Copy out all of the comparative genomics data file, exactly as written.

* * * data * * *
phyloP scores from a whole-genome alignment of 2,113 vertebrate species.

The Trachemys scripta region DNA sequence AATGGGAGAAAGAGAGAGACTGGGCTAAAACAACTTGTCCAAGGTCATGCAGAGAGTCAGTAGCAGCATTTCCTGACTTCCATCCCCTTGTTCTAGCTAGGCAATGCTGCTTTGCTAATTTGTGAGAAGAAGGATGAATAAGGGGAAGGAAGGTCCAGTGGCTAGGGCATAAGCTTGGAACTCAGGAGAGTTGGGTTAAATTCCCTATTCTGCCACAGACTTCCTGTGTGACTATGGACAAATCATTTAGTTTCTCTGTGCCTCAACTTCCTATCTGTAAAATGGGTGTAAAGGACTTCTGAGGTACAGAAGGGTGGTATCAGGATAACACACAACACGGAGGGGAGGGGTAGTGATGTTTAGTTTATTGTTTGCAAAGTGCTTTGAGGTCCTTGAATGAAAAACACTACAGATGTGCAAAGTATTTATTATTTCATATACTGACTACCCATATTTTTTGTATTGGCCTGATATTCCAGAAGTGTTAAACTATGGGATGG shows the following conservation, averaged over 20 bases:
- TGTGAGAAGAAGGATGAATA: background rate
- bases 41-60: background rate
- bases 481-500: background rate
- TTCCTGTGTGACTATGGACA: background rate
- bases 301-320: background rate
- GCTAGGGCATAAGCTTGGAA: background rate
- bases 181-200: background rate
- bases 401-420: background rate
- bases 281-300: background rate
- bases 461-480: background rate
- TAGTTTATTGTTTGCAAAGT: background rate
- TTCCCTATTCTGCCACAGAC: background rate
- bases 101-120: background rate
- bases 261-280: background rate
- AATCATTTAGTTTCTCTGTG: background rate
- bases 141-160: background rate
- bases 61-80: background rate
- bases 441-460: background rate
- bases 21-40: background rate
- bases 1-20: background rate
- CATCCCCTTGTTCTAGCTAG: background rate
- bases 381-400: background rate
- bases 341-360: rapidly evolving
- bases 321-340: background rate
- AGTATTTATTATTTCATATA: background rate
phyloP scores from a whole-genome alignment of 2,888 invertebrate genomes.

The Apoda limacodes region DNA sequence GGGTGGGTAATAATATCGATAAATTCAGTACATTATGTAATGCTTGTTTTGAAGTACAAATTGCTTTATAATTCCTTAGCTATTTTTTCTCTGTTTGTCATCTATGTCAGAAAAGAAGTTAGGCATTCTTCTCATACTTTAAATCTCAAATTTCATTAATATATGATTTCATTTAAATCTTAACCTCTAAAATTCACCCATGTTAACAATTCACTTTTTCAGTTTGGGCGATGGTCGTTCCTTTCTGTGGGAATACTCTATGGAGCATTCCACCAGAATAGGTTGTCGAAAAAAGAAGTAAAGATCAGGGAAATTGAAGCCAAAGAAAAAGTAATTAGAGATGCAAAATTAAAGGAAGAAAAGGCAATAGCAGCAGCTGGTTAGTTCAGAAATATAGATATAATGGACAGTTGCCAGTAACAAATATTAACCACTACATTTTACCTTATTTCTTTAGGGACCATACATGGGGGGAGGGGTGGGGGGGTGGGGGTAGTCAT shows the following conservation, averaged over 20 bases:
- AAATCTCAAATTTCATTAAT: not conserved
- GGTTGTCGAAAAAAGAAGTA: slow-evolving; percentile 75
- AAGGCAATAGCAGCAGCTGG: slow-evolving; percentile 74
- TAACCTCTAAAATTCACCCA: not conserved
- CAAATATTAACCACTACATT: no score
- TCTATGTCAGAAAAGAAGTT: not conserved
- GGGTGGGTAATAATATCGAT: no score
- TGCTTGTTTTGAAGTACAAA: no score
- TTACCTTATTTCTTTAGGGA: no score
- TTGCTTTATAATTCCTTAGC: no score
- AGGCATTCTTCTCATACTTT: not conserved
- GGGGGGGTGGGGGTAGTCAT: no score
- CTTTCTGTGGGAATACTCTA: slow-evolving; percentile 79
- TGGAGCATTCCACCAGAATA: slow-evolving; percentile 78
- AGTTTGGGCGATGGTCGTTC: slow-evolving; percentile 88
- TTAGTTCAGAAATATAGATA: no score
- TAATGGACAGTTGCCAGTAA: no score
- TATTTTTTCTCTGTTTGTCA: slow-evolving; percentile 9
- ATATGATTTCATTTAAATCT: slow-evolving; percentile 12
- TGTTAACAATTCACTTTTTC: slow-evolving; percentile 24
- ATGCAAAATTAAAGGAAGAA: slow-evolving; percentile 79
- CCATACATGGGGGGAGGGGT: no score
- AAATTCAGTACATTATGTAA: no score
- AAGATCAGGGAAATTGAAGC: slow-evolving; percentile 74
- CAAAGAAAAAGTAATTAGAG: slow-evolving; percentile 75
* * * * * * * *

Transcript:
phyloP scores from a whole-genome alignment of 2,113 vertebrate species.

The Trachemys scripta region DNA sequence AATGGGAGAAAGAGAGAGACTGGGCTAAAACAACTTGTCCAAGGTCATGCAGAGAGTCAGTAGCAGCATTTCCTGACTTCCATCCCCTTGTTCTAGCTAGGCAATGCTGCTTTGCTAATTTGTGAGAAGAAGGATGAATAAGGGGAAGGAAGGTCCAGTGGCTAGGGCATAAGCTTGGAACTCAGGAGAGTTGGGTTAAATTCCCTATTCTGCCACAGACTTCCTGTGTGACTATGGACAAATCATTTAGTTTCTCTGTGCCTCAACTTCCTATCTGTAAAATGGGTGTAAAGGACTTCTGAGGTACAGAAGGGTGGTATCAGGATAACACACAACACGGAGGGGAGGGGTAGTGATGTTTAGTTTATTGTTTGCAAAGTGCTTTGAGGTCCTTGAATGAAAAACACTACAGATGTGCAAAGTATTTATTATTTCATATACTGACTACCCATATTTTTTGTATTGGCCTGATATTCCAGAAGTGTTAAACTATGGGATGG shows the following conservation, averaged over 20 bases:
- TGTGAGAAGAAGGATGAATA: background rate
- bases 41-60: background rate
- bases 481-500: background rate
- TTCCTGTGTGACTATGGACA: background rate
- bases 301-320: background rate
- GCTAGGGCATAAGCTTGGAA: background rate
- bases 181-200: background rate
- bases 401-420: background rate
- bases 281-300: background rate
- bases 461-480: background rate
- TAGTTTATTGTTTGCAAAGT: background rate
- TTCCCTATTCTGCCACAGAC: background rate
- bases 101-120: background rate
- bases 261-280: background rate
- AATCATTTAGTTTCTCTGTG: background rate
- bases 141-160: background rate
- bases 61-80: background rate
- bases 441-460: background rate
- bases 21-40: background rate
- bases 1-20: background rate
- CATCCCCTTGTTCTAGCTAG: background rate
- bases 381-400: background rate
- bases 341-360: rapidly evolving
- bases 321-340: background rate
- AGTATTTATTATTTCATATA: background rate
phyloP scores from a whole-genome alignment of 2,888 invertebrate genomes.

The Apoda limacodes region DNA sequence GGGTGGGTAATAATATCGATAAATTCAGTACATTATGTAATGCTTGTTTTGAAGTACAAATTGCTTTATAATTCCTTAGCTATTTTTTCTCTGTTTGTCATCTATGTCAGAAAAGAAGTTAGGCATTCTTCTCATACTTTAAATCTCAAATTTCATTAATATATGATTTCATTTAAATCTTAACCTCTAAAATTCACCCATGTTAACAATTCACTTTTTCAGTTTGGGCGATGGTCGTTCCTTTCTGTGGGAATACTCTATGGAGCATTCCACCAGAATAGGTTGTCGAAAAAAGAAGTAAAGATCAGGGAAATTGAAGCCAAAGAAAAAGTAATTAGAGATGCAAAATTAAAGGAAGAAAAGGCAATAGCAGCAGCTGGTTAGTTCAGAAATATAGATATAATGGACAGTTGCCAGTAACAAATATTAACCACTACATTTTACCTTATTTCTTTAGGGACCATACATGGGGGGAGGGGTGGGGGGGTGGGGGTAGTCAT shows the following conservation, averaged over 20 bases:
- AAATCTCAAATTTCATTAAT: not conserved
- GGTTGTCGAAAAAAGAAGTA: slow-evolving; percentile 75
- AAGGCAATAGCAGCAGCTGG: slow-evolving; percentile 74
- TAACCTCTAAAATTCACCCA: not conserved
- CAAATATTAACCACTACATT: no score
- TCTATGTCAGAAAAGAAGTT: not conserved
- GGGTGGGTAATAATATCGAT: no score
- TGCTTGTTTTGAAGTACAAA: no score
- TTACCTTATTTCTTTAGGGA: no score
- TTGCTTTATAATTCCTTAGC: no score
- AGGCATTCTTCTCATACTTT: not conserved
- GGGGGGGTGGGGGTAGTCAT: no score
- CTTTCTGTGGGAATACTCTA: slow-evolving; percentile 79
- TGGAGCATTCCACCAGAATA: slow-evolving; percentile 78
- AGTTTGGGCGATGGTCGTTC: slow-evolving; percentile 88
- TTAGTTCAGAAATATAGATA: no score
- TAATGGACAGTTGCCAGTAA: no score
- TATTTTTTCTCTGTTTGTCA: slow-evolving; percentile 9
- ATATGATTTCATTTAAATCT: slow-evolving; percentile 12
- TGTTAACAATTCACTTTTTC: slow-evolving; percentile 24
- ATGCAAAATTAAAGGAAGAA: slow-evolving; percentile 79
- CCATACATGGGGGGAGGGGT: no score
- AAATTCAGTACATTATGTAA: no score
- AAGATCAGGGAAATTGAAGC: slow-evolving; percentile 74
- CAAAGAAAAAGTAATTAGAG: slow-evolving; percentile 75